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Isotherm and kinetic studies on the adsorption of humic acid molecular size fractions onto clay minerals

  • Mohamed E. A. El-SayedEmail author
  • Moustafa M. R. Khalaf
  • James A. Rice
Original Article
  • 6 Downloads

Abstract

Humic acid (HA) can adsorb onto mineral surfaces, modifying the physicochemical properties of the mineral. Therefore, understanding the sorption behavior of HA onto mineral surfaces is of particular interest, since the fate and transport of many organic and inorganic contaminants are highly correlated to HA adsorbed onto clay surfaces. Due to the extreme heterogeneity of HA, the extracted IHSS Leonardite humic acid (LHA) used in this work was fractionated using an ultrafiltration technique (UF) into different molecular size fractions (Fr1, > 0.2 µm; Fr2, 0.2 µm–300,000 daltons; Fr3, 300,000–50,000 daltons; Fr4, 50,000–10,000 daltons; Fr5, 10,000–1000 daltons). Equilibrium and the kinetics of LHA and fraction adsorption onto kaolinite and montmorillonite were investigated. The results demonstrated that the maximum adsorption capacity of LHA, Fr1, Fr2, Fr3, Fr4, and Fr5 was 5.99, 13.69, 10.29, 7.02, 5.98, and 5.09 on kaolinite while it was 8.29, 22.62, 13.17, 8.91, 8.62, and 5.69 on montmorillonite, respectively. The adsorption equilibrium data showed that the adsorption behavior of LHA and its fractions could be described more practically by the Langmuir model than the Freundlich model. The rate of humic acid fraction adsorption onto clays increased with decreasing molecular size fraction and increasing carboxylic group content. Pseudo-first- and second-order models were used to assess the kinetic data and the rate constants. The results explained that LHA and its fractions adsorption on clay minerals conformed more to pseudo-second-order.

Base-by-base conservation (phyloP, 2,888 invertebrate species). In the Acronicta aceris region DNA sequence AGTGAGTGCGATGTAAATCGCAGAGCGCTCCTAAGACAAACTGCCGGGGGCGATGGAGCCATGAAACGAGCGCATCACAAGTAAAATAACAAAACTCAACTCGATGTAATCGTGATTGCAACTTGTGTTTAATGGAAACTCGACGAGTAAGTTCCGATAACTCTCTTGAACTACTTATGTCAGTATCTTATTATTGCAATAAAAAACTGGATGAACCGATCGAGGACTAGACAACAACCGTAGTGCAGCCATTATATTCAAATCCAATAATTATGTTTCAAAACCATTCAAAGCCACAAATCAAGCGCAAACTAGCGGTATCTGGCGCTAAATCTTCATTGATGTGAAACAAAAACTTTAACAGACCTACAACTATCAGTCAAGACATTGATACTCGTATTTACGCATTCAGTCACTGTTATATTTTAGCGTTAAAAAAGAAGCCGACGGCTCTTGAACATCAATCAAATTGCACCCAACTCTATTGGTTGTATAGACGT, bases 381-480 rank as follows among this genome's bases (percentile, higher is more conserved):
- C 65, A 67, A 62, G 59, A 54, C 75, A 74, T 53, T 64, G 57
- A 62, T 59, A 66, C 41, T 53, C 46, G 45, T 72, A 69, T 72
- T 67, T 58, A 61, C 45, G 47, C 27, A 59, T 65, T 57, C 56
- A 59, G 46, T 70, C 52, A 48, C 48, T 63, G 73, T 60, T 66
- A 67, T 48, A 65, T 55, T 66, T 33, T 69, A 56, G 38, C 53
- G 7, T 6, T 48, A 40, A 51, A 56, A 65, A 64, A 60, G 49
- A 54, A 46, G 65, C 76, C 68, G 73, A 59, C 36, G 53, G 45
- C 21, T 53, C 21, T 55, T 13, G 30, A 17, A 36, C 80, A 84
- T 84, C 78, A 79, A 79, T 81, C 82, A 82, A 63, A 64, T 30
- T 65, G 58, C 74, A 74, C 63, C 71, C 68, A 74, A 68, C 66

Keywords

Kaolinite Montmorillonite Leonardite humic acid Humic acid fractions Kinetics Equilibrium 

Notes

Acknowledgements

This work was funded by a Fulbright Visiting Scholar fellowship to Mohamed El-sayed and performed at South Dakota State University.

Compliance with ethical standards

Conflict of interest

The authors declare that they have no conflict of interest.

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Copyright information

© Science Press and Institute of Geochemistry, CAS and Springer-Verlag GmbH Germany, part of Springer Nature 2019

Authors and Affiliations

  • Mohamed E. A. El-Sayed
    • 1
    • 2
    Email author
  • Moustafa M. R. Khalaf
    • 1
    • 3
  • James A. Rice
    • 1
  1. 1.Department of Chemistry and BiochemistrySouth Dakota State UniversityBrookingsUSA
  2. 2.Soils, Water, and Environmental Research InstituteAgriculture Research CenterEl-GizaEgypt
  3. 3.Chemistry Department, Faculty of ScienceMinia UniversityEl-MiniaEgypt

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